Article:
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Software

Leftovers: Software

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Software
  • oVirt 4.1 Released With Many New Features

    The oVirt project has announced their major v4.1 release with a lot of new functionality. The oVirt project is an alternative to VMWare's vSphere for open-source virtualization management.

  • Vivaldi 1.7 Web Browser to Hit the Streets Soon with Brand-New History Panel

    Vivaldi's Ruarí Ødegaard is informing Softpedia today about the availability of a new snapshot of the upcoming Vivaldi 1.7 web browser, due for release sometime next week.

    Earlier this week we reported that Vivaldi 1.7 is just around the corner and will let you share things more efficiently thanks to a new functionality added to the built-in screenshot tool that allows insertion of certain areas of a web page on the web browser's Notes feature. And now, Vivaldi Snapshot 1.7.735.29 is here to introduce a brand-new history panel.

  • Highlights of YaST development sprint 30

    This is our first post in 2017 and looks like we must start apologizing. In our previous post we promised news about this blog, but the administrative part slowed us down and the surprise is still not ready. On the bright side, we have quite some news about YaST. So let’s go for it!

  • Snapcraft 2.26 Released For Ubuntu Snappy Packages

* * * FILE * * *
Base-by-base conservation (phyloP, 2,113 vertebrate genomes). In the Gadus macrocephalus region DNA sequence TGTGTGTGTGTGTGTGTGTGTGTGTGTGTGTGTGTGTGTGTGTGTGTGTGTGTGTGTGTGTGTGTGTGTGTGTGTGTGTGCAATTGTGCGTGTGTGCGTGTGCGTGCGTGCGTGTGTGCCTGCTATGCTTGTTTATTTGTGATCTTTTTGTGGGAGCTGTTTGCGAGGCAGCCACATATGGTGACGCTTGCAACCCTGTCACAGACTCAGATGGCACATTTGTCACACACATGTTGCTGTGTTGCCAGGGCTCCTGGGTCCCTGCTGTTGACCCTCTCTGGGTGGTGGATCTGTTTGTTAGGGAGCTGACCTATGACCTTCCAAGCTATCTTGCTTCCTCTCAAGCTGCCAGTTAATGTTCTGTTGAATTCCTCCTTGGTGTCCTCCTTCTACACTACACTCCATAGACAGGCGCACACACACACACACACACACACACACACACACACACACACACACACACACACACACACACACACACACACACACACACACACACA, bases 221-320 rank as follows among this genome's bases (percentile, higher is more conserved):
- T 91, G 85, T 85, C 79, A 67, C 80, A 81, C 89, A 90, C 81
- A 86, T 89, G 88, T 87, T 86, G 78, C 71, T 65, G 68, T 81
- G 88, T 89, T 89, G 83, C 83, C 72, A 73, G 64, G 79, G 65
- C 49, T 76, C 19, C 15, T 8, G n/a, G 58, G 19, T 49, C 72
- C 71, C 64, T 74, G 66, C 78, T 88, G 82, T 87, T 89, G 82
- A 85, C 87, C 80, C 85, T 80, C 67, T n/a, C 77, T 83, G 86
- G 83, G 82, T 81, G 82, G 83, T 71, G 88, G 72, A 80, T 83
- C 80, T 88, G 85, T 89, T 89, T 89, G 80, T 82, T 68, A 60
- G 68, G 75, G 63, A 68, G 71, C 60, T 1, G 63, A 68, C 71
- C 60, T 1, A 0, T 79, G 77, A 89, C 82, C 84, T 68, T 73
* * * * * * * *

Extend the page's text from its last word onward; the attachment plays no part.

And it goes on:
For developers packaging their software in Snaps for Ubuntu and other supported operating systems, Snapcraft 2.26 is now available.

  • How to Global Menu in Plasma 5.9

    Today Plasma 5.9.0 became available in KDE neon User Edition. With it comes the return of global menus along with other awesome sauce features.

    To enable global menus open System Settings, go into the Application Style category, and in the Widget Style settings you will find a tab called Fine Tuning. On this tab you can find the new Menubar options. You can change to either a Title Bar Button, which will tuck the menu into a tiny button into the window decoration bar at the top, or the Application Menu widget, allowing the associated Plasma panel to supply the menu in a fixed location.

  • Google Chrome 57 Enters Beta

    Fresh off last week's release of Chrome 56 with WebGL 2.0 by default, FLAC audio support, and more, is now the Chrome 57 beta.

  • After a Long Wait, Chrome for iOS Goes Open Source
  • The Weather Outside Is Frightful (Or Is It?)
  • How to Install LibreOffice 5.3 on Ubuntu (With One Command)
  • What’s New in LibreOffice 5.3